There is an undertone in the accompanying texts which implies that Beyond Rembetika is blazing a trail, and contributing to the survival of music otherwise in danger of oblivion, or even extinction.  The only truth here is that this box set is possibly the first CD box set to concentrate on 78rpm recordings of Greek village music issued for the English-speaking market.  There has, though, been a continual stream of reissues of such material in Greece since at least the early 1970s, which has continued through the CD era, and continues unabated today, presenting material similar to or identical with the material included in "Beyond Rembetika".1

The various regional Greek demotic traditions were furthermore by no means on the way to oblivion after the 78rpm era.  They were clearly alive and kicking during the 1970s and 1980s when the Society for the Dissemination of National Music under the direction of Simon Karas issued a collection of over 20 LPs of field recordings of folk music from many parts of Greece, among which were two excellent LPs of Epirotic music.

The four CDs of Beyond Rembetika have been organised as four virtually equivalent homogeneous mixes, with the majority of the tracks on each CD featuring the same limited number of artists, with the odd one or two on each who are only represented by a couple of tracks.  With the exception of one rare extremely worn 1919 disc featuring the violinist Athanasios Makedonas, unfortunately yielding the worst-sounding pair of tracks in the collection, there is no material which adds significantly to the available corpus of Greek reissues in terms of music or audio quality.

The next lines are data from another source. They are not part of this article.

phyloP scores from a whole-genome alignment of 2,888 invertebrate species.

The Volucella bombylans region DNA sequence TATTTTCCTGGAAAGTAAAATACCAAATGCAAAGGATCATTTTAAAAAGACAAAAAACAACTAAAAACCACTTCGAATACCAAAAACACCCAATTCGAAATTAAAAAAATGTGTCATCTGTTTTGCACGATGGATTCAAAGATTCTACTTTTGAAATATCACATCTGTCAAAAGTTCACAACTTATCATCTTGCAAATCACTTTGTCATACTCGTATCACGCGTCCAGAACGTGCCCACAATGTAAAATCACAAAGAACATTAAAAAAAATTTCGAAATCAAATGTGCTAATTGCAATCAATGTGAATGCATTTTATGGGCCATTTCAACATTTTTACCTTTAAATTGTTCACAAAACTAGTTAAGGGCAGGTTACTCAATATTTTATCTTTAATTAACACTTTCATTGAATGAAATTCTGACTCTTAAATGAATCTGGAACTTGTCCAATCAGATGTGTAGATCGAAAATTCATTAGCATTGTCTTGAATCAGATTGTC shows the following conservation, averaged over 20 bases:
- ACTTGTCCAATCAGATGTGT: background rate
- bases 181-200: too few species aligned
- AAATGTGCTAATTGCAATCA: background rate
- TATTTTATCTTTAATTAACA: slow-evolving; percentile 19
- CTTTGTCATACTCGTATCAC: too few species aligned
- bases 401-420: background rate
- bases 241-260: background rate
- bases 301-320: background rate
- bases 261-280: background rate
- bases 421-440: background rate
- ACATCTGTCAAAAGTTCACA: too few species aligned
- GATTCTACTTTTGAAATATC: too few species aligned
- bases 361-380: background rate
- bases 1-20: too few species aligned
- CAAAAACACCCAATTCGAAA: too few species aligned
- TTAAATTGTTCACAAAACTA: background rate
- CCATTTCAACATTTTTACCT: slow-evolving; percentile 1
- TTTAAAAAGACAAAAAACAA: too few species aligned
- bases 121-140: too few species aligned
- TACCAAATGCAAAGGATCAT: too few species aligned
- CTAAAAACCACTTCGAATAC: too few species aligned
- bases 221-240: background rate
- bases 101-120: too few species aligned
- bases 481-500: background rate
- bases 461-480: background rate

Half the tracks include vocals, but the notes only give lyrics for two of them.  This pinpoints one of the dangerous weaknesses of English language reissues of foreign language material.  Given that the JSP box set format is based on offering large amounts of music for next to nothing, one is perhaps expected to accept the disadvantages of the format – that the sound restoration work is often suboptimal, leaning towards reducing noise at all costs, and that the booklet is limited to four single-page folders each housed in a CD jewel box, containing just eight pages of continuous text thus inconveniently broken up.  There is here a serious risk of cementing a kind of colonialist disinterest in the mental content of 'the other', and being satisfied with reducing both vocals and music to non-verbal musical content as something only to be enjoyed for its exotic qualities.

As mentioned earlier, a third of the tracks feature three clarinettists of the famous Epirotic Halkias family, of which 22 are played by the famed Tassos Halkias (1916-1992), here confusingly identified as 'An. Halkias'.  Correctly, in that his full name was Anastasios Halkias, confusingly as the notes assert that "An. Halkias" may refer to Antonis or Anastasios, the problem being that to my knowledge there has never been a clarinettist of the Halkias family by the name of Antonis.2